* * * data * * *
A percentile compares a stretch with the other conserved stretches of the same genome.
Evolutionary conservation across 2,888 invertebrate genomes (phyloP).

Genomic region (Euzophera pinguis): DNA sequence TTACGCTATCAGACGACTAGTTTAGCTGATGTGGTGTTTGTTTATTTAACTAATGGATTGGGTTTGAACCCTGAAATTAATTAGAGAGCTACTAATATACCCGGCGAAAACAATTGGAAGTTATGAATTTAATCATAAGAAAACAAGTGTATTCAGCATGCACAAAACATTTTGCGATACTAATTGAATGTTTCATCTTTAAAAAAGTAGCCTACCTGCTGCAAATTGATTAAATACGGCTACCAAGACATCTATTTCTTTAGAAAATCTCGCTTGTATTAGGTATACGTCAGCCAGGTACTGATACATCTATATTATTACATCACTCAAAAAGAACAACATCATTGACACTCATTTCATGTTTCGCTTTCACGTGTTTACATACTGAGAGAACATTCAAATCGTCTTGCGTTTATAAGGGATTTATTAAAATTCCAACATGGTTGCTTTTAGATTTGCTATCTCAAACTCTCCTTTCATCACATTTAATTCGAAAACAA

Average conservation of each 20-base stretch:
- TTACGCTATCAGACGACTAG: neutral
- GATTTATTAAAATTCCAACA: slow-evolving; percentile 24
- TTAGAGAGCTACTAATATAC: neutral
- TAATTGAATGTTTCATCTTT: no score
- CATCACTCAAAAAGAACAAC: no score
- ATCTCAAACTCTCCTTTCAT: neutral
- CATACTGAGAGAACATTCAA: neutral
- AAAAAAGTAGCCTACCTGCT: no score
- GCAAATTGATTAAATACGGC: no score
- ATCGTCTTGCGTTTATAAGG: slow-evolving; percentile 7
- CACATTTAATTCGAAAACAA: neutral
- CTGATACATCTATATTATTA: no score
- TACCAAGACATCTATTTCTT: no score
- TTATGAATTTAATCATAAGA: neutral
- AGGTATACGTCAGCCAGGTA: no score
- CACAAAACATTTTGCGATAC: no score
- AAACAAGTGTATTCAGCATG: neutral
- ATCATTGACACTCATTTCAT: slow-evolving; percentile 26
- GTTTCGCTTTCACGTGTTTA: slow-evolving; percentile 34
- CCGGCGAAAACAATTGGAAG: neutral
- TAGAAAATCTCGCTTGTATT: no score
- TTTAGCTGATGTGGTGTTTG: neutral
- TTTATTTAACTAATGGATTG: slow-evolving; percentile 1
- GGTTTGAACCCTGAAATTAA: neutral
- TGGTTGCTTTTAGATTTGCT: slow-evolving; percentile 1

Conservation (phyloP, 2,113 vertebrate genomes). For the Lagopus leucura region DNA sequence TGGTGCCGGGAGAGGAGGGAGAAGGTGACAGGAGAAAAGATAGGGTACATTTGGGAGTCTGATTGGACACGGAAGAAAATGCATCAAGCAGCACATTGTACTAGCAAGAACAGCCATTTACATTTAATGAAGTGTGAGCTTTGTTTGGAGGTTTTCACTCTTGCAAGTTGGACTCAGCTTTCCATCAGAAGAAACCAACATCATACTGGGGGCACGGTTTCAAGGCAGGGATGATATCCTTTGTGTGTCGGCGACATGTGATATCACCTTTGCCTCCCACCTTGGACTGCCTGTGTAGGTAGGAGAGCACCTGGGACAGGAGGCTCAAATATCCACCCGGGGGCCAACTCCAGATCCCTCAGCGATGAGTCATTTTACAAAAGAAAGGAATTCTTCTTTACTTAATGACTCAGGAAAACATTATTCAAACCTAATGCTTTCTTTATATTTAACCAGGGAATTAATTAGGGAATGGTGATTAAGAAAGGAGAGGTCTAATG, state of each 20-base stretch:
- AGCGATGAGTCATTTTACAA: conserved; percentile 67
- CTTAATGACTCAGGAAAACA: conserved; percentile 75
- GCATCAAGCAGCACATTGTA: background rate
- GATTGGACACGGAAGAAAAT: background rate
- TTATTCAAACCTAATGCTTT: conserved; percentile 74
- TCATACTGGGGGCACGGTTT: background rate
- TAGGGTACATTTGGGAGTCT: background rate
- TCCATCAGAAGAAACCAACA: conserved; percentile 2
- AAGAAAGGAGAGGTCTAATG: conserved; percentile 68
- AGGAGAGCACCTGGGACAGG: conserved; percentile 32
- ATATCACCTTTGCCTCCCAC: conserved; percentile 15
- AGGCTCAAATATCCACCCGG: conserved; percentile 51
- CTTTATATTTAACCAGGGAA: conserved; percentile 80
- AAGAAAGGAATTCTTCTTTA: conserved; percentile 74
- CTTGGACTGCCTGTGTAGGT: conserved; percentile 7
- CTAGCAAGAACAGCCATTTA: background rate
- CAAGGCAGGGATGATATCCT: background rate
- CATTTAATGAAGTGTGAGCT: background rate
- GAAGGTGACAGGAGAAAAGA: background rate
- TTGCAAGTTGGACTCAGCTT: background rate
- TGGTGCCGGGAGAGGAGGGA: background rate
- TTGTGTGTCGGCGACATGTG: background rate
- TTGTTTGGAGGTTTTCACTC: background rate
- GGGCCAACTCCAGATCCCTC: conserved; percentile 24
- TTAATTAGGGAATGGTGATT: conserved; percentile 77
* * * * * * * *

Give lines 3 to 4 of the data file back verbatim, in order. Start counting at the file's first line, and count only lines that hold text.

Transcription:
Genomic region (Euzophera pinguis): DNA sequence TTACGCTATCAGACGACTAGTTTAGCTGATGTGGTGTTTGTTTATTTAACTAATGGATTGGGTTTGAACCCTGAAATTAATTAGAGAGCTACTAATATACCCGGCGAAAACAATTGGAAGTTATGAATTTAATCATAAGAAAACAAGTGTATTCAGCATGCACAAAACATTTTGCGATACTAATTGAATGTTTCATCTTTAAAAAAGTAGCCTACCTGCTGCAAATTGATTAAATACGGCTACCAAGACATCTATTTCTTTAGAAAATCTCGCTTGTATTAGGTATACGTCAGCCAGGTACTGATACATCTATATTATTACATCACTCAAAAAGAACAACATCATTGACACTCATTTCATGTTTCGCTTTCACGTGTTTACATACTGAGAGAACATTCAAATCGTCTTGCGTTTATAAGGGATTTATTAAAATTCCAACATGGTTGCTTTTAGATTTGCTATCTCAAACTCTCCTTTCATCACATTTAATTCGAAAACAA

Average conservation of each 20-base stretch: